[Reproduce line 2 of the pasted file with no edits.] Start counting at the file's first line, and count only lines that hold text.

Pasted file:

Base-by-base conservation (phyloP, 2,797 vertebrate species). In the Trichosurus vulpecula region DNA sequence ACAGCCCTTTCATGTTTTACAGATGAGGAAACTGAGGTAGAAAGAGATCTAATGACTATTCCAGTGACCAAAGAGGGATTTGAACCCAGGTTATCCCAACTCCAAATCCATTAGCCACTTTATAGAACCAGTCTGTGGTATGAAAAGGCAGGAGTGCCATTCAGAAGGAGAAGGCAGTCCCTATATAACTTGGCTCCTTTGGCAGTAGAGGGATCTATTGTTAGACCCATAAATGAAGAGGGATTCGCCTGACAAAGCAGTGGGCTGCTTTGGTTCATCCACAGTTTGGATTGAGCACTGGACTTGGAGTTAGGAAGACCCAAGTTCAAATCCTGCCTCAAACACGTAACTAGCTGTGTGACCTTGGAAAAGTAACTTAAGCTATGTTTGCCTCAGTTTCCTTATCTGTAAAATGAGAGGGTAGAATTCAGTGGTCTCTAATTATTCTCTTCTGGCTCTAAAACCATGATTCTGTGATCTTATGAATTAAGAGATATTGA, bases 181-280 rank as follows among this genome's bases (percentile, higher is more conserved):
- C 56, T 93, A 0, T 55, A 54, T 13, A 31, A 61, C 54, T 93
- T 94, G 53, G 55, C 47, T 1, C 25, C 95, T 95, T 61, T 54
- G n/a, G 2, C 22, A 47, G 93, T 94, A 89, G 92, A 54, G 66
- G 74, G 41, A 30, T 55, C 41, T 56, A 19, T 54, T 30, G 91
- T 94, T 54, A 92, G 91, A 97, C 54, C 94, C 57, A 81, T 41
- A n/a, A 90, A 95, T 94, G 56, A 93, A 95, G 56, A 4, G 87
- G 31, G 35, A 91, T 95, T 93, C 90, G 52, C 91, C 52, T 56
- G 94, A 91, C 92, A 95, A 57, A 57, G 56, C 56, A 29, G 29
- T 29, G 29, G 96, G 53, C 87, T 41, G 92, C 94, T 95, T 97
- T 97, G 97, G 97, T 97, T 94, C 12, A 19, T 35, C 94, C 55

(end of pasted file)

- C 56, T 93, A 0, T 55, A 54, T 13, A 31, A 61, C 54, T 93